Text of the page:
Friday 4 March 2011

Friday Puzzles #94

Don’t Masyu look so much better with a nice bit of symmetry!? This week’s puzzle would probably count as a medium if it were 10×10 rather than 18×10 – but perhaps that’s only because I don’t believe you can have a hard 10×10 Masyu. I’d say it’s definitely hard by standards. Included in this puzzle is a twist on an old chestnut, which nevertheless I haven’t seen before. Maybe I’ll send it to 11 some other time. Still, I reckon this puzzle isn’t so bad either. Enjoy!
    #120 Masyu – rated medium
All puzzles © Tom Collyer 2009-11


  1. I wouldn’t say it was hard (maybe on the border). I’ve only done a handful of Masyus, mainly thanks to your blog for me getting into them and understanding them better, and I found it pretty straightforward with only one or two points where I had to stop and think for a few seconds.

    Nevertheless, I found it a very smooth puzzle and, once again, excellently constructed.

  2. Without wanting to give the game away too much, I can’t see where the left solve of the puzzle can be resolved by anything other than noticing the trick I was going on about, and that’s certainly non-trivial. Although I do agree that forcing symmetry onto a puzzle does mean that it is quite easy in places simply to force the solution to be unique!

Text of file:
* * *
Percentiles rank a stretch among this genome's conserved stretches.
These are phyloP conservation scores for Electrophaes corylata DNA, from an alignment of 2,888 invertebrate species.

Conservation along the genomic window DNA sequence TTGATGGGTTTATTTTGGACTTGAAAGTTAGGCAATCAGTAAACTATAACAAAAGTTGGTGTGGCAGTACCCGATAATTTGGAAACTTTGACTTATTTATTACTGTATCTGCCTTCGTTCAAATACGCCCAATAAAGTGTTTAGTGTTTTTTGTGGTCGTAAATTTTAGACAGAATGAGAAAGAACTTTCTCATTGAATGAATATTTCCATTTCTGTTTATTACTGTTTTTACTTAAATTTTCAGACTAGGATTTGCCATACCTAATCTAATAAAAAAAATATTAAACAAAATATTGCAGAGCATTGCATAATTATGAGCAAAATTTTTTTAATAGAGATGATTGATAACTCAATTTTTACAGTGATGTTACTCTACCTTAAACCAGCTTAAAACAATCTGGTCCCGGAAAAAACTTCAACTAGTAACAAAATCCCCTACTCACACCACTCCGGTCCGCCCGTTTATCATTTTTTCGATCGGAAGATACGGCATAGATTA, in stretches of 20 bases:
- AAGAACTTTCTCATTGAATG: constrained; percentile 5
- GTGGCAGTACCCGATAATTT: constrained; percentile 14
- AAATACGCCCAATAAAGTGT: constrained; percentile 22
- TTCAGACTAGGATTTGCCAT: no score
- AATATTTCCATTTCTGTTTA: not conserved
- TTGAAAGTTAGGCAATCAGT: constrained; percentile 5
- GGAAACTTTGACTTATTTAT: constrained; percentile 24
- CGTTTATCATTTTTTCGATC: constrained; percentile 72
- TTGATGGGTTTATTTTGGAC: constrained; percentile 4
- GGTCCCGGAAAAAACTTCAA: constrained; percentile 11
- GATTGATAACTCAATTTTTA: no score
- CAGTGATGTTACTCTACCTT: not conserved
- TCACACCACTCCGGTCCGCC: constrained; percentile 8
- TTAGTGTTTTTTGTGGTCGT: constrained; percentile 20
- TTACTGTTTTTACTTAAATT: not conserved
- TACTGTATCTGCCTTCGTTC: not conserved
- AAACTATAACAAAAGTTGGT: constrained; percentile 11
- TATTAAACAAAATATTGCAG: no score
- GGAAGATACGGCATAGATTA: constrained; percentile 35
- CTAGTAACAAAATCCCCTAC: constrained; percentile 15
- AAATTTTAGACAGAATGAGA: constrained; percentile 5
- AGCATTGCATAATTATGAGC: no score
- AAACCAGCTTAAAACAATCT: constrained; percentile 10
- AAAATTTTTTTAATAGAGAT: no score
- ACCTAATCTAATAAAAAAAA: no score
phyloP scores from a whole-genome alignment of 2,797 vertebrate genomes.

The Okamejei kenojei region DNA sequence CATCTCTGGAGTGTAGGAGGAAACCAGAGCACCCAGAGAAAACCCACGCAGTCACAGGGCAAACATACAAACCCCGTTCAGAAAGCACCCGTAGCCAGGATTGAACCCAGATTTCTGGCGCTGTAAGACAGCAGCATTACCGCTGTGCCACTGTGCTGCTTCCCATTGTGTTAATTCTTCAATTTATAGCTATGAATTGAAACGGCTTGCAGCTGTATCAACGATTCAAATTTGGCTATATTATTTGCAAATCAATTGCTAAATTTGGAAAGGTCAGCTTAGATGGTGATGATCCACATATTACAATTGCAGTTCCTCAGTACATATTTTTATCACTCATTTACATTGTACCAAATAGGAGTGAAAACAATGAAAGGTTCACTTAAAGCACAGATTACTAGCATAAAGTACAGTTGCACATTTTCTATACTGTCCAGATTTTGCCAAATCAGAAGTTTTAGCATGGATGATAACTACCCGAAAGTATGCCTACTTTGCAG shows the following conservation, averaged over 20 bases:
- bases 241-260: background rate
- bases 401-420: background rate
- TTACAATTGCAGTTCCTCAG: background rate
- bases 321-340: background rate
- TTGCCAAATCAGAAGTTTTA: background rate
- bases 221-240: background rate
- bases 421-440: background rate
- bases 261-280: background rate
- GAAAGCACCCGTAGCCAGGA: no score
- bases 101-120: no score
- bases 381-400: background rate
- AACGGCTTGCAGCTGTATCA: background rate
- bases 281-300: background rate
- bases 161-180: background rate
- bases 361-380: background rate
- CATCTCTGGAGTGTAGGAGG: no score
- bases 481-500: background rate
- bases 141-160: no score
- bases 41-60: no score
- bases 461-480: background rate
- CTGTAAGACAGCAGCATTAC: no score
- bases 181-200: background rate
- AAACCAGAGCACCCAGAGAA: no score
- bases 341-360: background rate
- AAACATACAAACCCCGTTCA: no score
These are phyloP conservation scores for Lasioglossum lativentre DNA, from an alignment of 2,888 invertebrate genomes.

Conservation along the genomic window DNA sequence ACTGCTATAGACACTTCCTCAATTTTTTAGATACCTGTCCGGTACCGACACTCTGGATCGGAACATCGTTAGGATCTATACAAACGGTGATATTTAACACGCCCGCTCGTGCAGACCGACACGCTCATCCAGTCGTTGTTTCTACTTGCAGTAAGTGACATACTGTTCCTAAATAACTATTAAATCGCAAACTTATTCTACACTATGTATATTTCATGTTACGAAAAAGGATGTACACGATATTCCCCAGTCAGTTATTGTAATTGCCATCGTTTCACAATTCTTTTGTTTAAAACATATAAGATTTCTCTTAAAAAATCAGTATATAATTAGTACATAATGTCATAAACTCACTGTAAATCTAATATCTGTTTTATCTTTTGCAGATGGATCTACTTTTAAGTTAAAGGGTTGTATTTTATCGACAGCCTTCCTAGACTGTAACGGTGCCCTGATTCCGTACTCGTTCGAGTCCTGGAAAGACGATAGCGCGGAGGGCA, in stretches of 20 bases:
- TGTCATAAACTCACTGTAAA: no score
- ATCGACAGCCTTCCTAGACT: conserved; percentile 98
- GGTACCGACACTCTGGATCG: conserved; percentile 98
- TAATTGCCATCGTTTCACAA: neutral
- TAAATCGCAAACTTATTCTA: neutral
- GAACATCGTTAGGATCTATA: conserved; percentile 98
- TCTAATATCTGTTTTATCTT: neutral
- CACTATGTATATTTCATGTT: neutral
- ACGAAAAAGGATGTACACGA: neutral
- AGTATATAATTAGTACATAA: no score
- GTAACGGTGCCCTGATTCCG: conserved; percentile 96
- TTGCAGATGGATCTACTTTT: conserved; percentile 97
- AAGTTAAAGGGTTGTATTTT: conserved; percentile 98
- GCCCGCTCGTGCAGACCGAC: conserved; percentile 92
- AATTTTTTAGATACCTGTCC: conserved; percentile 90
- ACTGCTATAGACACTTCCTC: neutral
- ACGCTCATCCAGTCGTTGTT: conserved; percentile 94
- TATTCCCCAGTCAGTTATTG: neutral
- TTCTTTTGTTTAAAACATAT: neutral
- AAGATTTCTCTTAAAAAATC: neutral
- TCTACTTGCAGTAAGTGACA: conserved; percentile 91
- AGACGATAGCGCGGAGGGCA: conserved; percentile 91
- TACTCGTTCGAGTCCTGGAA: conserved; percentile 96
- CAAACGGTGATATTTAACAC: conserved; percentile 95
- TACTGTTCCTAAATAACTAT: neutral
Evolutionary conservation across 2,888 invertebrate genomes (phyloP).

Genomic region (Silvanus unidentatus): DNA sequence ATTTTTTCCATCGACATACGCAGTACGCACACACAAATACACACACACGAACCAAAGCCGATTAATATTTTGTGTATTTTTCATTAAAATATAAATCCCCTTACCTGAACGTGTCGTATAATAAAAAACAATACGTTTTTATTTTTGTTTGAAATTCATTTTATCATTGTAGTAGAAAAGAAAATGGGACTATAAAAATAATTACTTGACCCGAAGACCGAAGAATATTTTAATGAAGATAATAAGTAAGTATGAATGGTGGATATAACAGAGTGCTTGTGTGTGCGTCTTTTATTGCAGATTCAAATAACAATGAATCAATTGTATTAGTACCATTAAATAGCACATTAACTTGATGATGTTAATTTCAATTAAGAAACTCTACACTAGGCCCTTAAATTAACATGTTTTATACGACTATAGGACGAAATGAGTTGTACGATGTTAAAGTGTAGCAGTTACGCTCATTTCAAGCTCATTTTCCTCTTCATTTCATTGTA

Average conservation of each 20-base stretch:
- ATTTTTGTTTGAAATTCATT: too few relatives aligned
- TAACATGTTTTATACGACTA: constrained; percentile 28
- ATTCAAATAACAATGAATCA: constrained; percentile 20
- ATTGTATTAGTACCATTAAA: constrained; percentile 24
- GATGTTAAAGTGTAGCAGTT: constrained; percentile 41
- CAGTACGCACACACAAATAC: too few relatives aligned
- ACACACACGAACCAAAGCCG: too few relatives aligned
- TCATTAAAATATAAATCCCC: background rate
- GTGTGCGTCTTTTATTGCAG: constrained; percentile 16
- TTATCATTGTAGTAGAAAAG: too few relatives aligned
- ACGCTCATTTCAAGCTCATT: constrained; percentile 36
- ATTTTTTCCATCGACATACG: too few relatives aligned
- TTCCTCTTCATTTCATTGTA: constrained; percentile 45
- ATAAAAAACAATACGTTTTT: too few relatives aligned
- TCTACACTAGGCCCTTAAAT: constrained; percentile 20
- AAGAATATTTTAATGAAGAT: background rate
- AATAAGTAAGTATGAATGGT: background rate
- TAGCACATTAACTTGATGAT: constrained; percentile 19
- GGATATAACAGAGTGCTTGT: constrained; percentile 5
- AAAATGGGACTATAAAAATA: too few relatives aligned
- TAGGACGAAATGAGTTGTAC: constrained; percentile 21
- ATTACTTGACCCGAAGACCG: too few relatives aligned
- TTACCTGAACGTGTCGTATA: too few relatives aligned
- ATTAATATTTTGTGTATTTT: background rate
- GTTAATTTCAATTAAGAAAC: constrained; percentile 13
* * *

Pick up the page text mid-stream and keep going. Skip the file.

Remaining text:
3. I did make an assumption that the solution was unique which helped me speed though. And I’m sorry to say that I didn’t notice your trick – although that’s probably more to do with me not doing Masyus often.

    Maybe you can write a book on them akin to Thomas Snyder’s wonderful TomTom book which I’m currently working my way through and is thoroughly delightful :)

  4. Ah fair enough. As the author, I’m afraid I have to disregard any uniqueness strategies (or else how do you know it solves uniquely in the first place ;) ), and this is taken into account with my ratings…

  5. If your trick has nothing to do with the themed step in this one (, then I missed it too.

  6. MellowMelon: yes I think it does – or at least something equivalent – assuming you referring to doing things to avoid a loose strand being trapped in a cul-de-sac. Although there are plenty of goodies in that puzzle! What I am referring to is a specific configuration of four circles which forces a couple of deductions.

    Actually, to reply to email correspondent Jeffrey H and presumably to lots of other readers you could by-pass this configuration with a little bit of “painting”, as was pointed out to me in this email. I think what I’ll have to do is send it to 11 to make sure everyone gets the point next week!

  7. Thanks for your reply. Enjoyed the puzzle, and looking forward to the follow-up :)


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